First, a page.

In the late 1990s, I joined an LGBT rights movement called Soulforce, inspired by the principles of non-violence and social justice utilized by Martin Luther King Jr., as well as Mahatma Gandhi. One of our first direct actions was in Lynchburg, VA, where we met with Reverend Jerry Falwell, and other members of his church. Our goal was to begin a dialogue, and to try to end the hateful rhetoric that was leading to the loss of life, both through hate crimes as well as a daunting number of suicides. It was right after the Matthew Shepard murder, and emotions in the LGBT community were soaring.
At that time, for so many members of the community, living authentic and open lives was not a viable option. You could lose your job, your housing, be arrested, or even killed, just for loving the wrong person. However, it was quickly becoming evident that the cost of silence was outweighing the risk of openness and truth. The silence that saved our lives for many generations, was holding us back from living meaningful lives. While there had always been a small contingent of brave and selfless heroes of the LGBT community fighting for our rights, more and more of us were finally deciding it was time to take a stand. Soulforce resonated with me, because it addressed the source of the discrimination where it was the most prevalent, in the churches.
We gathered in Lynchburg, and although we had originally planned to have a dinner with Reverend Falwell and his supporters, at the last moment they said they could not possibly eat with us, as breaking bread with us would compromise their morality. At every turn, we were made to feel less and less human. As we arrived on site at Thomas Road Baptist Church, we were met not only by the scorn and judgment of the church members, but also by picketers from Westboro Baptist Church.
We were instructed at every point to ignore them and not to engage. That was quite hard for me at the time. I was in my early 20s, still in the beginning stages of recovering from an evangelical upbringing that taught me to ignore, suppress, and hate the person I was. Soulforce was a new form of salvation for me. I found out that God loved me and made me, just as I am. I found out there were other people like me, who believed in God and who loved God, and who were also born lesbian, gay, bisexual, and transgender. It was the biggest joy of my life, knowing I could still have a personal relationship with God, without turning my back on the person I was born to be.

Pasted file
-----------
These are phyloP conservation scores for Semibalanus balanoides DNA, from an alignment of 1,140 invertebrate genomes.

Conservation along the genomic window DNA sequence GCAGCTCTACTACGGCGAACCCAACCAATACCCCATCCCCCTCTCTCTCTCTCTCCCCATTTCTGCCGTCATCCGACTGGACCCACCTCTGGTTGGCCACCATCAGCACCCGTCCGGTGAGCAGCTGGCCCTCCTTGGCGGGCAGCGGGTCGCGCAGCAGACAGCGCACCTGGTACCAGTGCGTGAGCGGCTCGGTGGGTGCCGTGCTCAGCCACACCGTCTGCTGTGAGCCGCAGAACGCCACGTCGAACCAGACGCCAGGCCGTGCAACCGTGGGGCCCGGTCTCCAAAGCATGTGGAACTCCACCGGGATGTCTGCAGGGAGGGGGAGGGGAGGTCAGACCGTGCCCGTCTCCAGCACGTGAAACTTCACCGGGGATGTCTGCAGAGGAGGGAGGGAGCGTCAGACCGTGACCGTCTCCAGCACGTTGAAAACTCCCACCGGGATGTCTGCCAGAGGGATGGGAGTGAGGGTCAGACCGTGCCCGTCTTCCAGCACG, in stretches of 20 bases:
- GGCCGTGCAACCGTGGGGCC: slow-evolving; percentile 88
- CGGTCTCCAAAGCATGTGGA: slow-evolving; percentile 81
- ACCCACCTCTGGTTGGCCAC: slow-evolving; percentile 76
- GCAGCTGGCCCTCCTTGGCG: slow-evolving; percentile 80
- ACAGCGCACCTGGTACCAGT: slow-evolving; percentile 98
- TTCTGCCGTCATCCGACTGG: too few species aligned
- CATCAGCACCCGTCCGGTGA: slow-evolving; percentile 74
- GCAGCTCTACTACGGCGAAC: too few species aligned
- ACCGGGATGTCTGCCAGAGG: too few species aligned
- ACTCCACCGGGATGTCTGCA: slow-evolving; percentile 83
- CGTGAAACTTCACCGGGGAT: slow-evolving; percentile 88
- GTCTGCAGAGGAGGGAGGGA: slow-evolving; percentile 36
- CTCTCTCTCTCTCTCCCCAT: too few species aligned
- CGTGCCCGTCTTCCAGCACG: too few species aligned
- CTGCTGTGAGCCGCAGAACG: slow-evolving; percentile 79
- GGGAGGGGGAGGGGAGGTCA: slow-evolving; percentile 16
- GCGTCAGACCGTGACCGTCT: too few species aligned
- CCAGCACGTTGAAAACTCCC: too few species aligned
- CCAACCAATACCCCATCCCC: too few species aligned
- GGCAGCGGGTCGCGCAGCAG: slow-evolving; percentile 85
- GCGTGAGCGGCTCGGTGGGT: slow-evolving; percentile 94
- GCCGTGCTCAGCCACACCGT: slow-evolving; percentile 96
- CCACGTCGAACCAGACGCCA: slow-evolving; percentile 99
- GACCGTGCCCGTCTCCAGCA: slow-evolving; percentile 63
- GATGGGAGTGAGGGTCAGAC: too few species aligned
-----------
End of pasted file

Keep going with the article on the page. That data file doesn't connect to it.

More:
My wounds were fresh -- coming out to the rejection of my family and most of my friends, being told I was less than, a sinner, disgusting and wrong. Having the opportunity to participate in a group like Soulforce, that attacked the source of the rhetoric and the hate directly from the pulpits, was both freeing and conflicting. It was hard to love the people who had made me hate myself for so long. Adding the component of the group from Westboro Baptist Church, with their spiteful signs depicting explicit sex acts, using young children to communicate their message, and preaching a clear message of hate, made this meeting with Reverend Falwell all the more emotionally charged. We were already confronting our tormentors... those who made us hate ourselves... those who made us believe that we were mistakes... those who told us that God didn't love us, and that we were going to hell... and as we summoned the courage to walk into the church that had famously and loudly preached against us for so many years, we were taunted and yelled at and humiliated by the picketers who shouted to us that God hates us... a message we had all worked tirelessly to heal from.
The following year, I attended a two-week non-violence summit in Cleveland, where our final event was a protest of the United Methodist Annual Convention. Reverend Jimmy Creech had just been defrocked by the Methodist Church for marrying same-sex couples. He was one of the leaders in our training. Alongside him were Soulforce founders Mel White and Gary Nixon, as well as Yolanda King, Arun Ghandi, Bob Graetz, of the Montgomery Bus Boycotts, and many other amazing leaders in nonviolence and social justice. It was one of the most inspiring and life changing times in my life, and once again, Westboro Baptist Church was present.